Sparing students from mountains of college debt
Advocate professor examines issues, discovers solutions to help college students improve financial literacy
Every day, we make decisions about how to use our time and money. Are they the best we can make? Are they part of a financial plan? How do you even create a plan?
Associate Professor Catherine P. Montalto has built her academic career around studying how people make these decisions. Her focus on understanding financial wellness among college students has propelled Ohio State into the national spotlight.
Her 2017 study with the university’s Center for the Study of Student Life tackled collegiate financial wellness across the spectrum of college and university students at two- and four-year public and private institutions.
Her peers call Montalto a pioneer in collegiate financial wellness.
“She’s one of the first researchers to consider financial wellness among students in a holistic sense,” said Erica Phillips, interim assistant director at the Ohio State Center for the Study of Student Life. “Her committed interest in connecting research to practice has led to her significant contributions to the Scarlet and Gray Financial program.”
As associate professor of consumer sciences, and director of First Year Experience, Montalto has advocated for college students most of her career. Her deep-seated care for students is what drives her efforts to help them.
It’s also what propels her graduate students to continue to work with Montalto long after they have earned their degrees and started mentoring their own students.
“She’s been immensely helpful. I’m really grateful,” said Jodi Letkiewicz, assistant professor at York University (’12, PhD). “She’s a fantastic mentor – not only the help with research but what it means to be faculty at a research university. She participates as an equal. That’s really fantastic.”
Family decisions shape financial literacy
Growing up on a small Ohio farm, the financial decisions Montalto’s family made set the course for her career at Ohio State.
The farm was too small to support her family of six, so her father also worked for a chemical and plastics manufacturer. Montalto’s mother made the conscious decision to stay home with her children.
This made budgeting an important family practice. They harvested and preserved fruits and vegetables, were avid board and game players and received gently worn clothing from older cousins. These decisions the family made about time and money, especially her mother’s decisions, shaped Montalto’s academic interests.
She earned her bachelor’s and master’s degrees from Ohio State, where she developed her focus on families and how they use their resources. This, combined with her family upbringing and interest in how women make career decisions, convinced Montalto to earn a doctorate at Cornell University.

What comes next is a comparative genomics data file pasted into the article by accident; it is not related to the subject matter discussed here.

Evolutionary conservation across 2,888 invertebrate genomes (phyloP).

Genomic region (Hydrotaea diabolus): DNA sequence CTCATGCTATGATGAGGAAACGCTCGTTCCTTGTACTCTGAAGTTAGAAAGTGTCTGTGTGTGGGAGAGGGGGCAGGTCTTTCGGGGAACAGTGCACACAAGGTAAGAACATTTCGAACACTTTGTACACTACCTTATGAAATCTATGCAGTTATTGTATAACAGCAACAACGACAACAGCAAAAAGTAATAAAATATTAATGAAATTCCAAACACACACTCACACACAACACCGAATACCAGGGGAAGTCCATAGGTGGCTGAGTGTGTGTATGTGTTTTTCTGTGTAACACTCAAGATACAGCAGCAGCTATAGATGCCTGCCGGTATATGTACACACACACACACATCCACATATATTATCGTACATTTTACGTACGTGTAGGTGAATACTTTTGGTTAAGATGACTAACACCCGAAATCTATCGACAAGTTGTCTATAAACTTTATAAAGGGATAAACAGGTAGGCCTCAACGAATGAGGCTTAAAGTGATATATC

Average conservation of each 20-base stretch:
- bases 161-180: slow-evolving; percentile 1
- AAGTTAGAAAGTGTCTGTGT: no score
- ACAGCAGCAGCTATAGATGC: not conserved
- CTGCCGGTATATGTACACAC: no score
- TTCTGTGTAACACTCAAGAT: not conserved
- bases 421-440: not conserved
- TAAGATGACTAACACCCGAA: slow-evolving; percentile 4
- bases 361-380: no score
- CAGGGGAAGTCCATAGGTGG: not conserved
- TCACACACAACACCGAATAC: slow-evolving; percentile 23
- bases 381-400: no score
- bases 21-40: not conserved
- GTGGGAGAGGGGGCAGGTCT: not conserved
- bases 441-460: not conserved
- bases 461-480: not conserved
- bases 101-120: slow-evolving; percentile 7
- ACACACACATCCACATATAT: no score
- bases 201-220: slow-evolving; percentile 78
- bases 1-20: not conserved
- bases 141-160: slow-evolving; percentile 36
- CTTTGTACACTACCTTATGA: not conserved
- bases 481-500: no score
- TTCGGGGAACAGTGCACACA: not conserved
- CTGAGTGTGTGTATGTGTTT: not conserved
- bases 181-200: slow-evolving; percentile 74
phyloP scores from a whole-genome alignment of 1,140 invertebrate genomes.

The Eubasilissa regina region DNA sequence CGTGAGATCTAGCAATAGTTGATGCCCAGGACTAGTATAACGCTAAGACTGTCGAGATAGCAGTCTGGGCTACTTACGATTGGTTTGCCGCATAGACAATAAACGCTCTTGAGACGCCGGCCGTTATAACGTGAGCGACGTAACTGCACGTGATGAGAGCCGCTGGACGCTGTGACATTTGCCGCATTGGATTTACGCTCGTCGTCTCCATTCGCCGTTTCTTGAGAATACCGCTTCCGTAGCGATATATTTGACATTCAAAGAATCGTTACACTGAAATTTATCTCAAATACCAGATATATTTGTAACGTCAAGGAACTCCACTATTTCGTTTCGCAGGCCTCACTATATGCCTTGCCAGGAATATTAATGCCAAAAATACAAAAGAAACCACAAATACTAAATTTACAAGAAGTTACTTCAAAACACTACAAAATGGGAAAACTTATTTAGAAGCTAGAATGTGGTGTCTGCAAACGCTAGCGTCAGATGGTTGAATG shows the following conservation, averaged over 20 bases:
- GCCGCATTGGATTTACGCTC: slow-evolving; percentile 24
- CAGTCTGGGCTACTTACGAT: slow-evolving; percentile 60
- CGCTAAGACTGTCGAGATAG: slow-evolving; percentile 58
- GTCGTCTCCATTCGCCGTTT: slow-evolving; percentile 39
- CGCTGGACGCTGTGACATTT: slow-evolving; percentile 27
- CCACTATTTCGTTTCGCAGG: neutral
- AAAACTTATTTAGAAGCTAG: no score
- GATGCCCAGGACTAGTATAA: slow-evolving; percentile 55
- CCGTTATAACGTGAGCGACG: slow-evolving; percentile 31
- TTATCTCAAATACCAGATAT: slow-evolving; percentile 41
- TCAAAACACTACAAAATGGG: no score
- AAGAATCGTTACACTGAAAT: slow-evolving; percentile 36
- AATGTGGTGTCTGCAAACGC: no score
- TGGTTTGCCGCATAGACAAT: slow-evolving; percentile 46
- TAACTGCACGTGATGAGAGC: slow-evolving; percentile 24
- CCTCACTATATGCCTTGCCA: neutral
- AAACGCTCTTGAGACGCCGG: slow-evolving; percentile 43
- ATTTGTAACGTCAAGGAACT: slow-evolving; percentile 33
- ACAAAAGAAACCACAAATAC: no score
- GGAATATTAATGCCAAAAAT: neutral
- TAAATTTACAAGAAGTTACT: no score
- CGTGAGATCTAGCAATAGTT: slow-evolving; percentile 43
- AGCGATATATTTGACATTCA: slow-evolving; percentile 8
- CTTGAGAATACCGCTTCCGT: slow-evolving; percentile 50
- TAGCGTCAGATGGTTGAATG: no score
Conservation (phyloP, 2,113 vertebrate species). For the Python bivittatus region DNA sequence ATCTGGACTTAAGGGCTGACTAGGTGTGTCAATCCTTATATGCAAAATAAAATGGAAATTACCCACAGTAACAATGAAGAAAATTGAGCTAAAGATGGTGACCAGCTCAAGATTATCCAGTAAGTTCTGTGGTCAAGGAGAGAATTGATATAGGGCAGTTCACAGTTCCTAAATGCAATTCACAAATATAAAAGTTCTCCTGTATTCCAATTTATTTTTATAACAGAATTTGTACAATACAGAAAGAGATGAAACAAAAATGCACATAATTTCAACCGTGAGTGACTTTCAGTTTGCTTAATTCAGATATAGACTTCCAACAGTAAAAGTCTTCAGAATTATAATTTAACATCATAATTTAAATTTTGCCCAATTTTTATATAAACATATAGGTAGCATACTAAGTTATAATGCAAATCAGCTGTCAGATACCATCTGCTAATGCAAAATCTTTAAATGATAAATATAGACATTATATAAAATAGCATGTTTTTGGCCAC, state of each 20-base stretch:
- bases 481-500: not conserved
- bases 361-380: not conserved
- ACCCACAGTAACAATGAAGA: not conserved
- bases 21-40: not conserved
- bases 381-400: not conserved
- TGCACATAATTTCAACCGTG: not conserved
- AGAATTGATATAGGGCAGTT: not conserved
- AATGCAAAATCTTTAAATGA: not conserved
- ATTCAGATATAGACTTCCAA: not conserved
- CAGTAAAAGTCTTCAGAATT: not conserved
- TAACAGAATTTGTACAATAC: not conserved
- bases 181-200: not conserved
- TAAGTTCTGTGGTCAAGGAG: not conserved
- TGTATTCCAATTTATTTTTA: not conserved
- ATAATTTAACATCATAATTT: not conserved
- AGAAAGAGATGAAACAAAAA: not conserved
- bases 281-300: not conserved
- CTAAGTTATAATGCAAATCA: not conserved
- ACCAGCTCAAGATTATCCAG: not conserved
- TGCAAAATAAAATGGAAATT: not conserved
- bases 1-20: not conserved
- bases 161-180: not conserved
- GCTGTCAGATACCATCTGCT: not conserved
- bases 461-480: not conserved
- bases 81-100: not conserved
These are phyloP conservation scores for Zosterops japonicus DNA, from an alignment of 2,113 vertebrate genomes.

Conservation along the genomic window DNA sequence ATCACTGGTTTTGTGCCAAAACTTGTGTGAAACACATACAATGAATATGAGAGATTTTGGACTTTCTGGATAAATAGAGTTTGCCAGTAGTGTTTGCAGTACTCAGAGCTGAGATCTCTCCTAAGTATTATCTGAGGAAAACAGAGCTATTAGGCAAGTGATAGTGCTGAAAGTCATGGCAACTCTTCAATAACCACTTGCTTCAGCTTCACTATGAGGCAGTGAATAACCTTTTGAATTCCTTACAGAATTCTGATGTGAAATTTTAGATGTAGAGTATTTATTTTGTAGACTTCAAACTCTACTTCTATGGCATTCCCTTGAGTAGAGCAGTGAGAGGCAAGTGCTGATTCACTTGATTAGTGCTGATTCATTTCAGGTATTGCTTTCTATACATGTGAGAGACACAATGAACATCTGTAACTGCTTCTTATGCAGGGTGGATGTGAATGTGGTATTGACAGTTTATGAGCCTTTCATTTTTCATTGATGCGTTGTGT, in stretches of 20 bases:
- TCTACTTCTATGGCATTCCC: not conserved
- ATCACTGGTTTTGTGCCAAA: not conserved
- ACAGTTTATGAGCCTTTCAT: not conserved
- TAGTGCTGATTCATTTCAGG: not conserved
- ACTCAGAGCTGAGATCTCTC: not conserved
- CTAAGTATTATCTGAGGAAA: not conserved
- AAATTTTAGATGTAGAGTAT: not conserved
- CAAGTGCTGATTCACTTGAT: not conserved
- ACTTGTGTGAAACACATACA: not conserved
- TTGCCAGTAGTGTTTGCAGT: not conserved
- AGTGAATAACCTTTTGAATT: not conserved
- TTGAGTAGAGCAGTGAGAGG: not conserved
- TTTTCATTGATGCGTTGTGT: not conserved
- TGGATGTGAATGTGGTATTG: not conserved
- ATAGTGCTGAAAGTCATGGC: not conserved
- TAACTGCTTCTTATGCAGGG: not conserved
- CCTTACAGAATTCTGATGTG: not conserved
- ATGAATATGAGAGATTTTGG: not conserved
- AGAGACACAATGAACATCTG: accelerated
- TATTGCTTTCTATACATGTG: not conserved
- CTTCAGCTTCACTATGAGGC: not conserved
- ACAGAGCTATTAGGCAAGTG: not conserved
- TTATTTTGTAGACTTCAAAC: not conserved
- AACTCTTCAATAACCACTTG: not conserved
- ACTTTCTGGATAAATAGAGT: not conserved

“My mother could have made the decision to go to work and be a second income for the family,” she said. “For her, being home with the children full time was important.
“These decisions families make have implications for what children know. Their generational financial literacy, their views of money and their attitudes are shaped by what they experience growing up.”
Gauging financial wellness in the 21st century
Montalto’s dedication to understanding financial security for families and students has taken different turns during her 25 years at Ohio State.
She recognized in the late ’90s and early 2000s that students were getting themselves in trouble with such easy access to credit without understanding its implications.
Students sometimes filled out three credit card applications for a T-shirt or two-liter of soda. Student organizations were often enticed to sponsor credit card solicitations because of the financial incentives credit card companies would offer them.
Federal legislation eventually prohibited credit card companies from promoting on campus. Montalto and Ohio State colleagues then helped make financial education a priority.
Programs and coaching were introduced in 2001 that laid the groundwork for the financial education available to Ohio State students today.
Since 2005, they have studied the capacity of college students’ financial literacy, their confidence and stress with money, as well as how they pay for college. The research started by examining financial literacy at Ohio State and has since expanded to include students from 90 college and university campuses across the United States.
The results of the surveys have allowed Ohio State and other universities to create and refine financial literacy programming that helps students better understand credit cards, budgeting and how to set financial goals.
“Montalto’s work on collegiate financial wellness is nothing short of pioneering,” said Jonathan Fox, professor of human development and family studies at Iowa State University. “The Study on Collegiate Financial Wellness is now recognized as the primary source of information and research on financial aid and college funding decisions.”
The next collegiate financial wellness survey is in the works for 2020, Montalto said. In the meantime, she is exploring how to better understand how students handle different financial situations, their aversion to debt, and effective strategies to nudge students to make good financial decisions.
“There is a lot for us to study to help develop good financial skills in young people on our college campuses,” she said.
Bonus: The face behind the most famous sound on The Oval
In addition to all Montalto does for Ohio State, she also is a long-time member of Ohio Staters, Inc., the longest running service organization at the university. As a member, she plays the bells and chimes in Orton Hall. In 2015, she gave a behind-the-scenes look of what she does for the 100th anniversary of the Orton Chimes.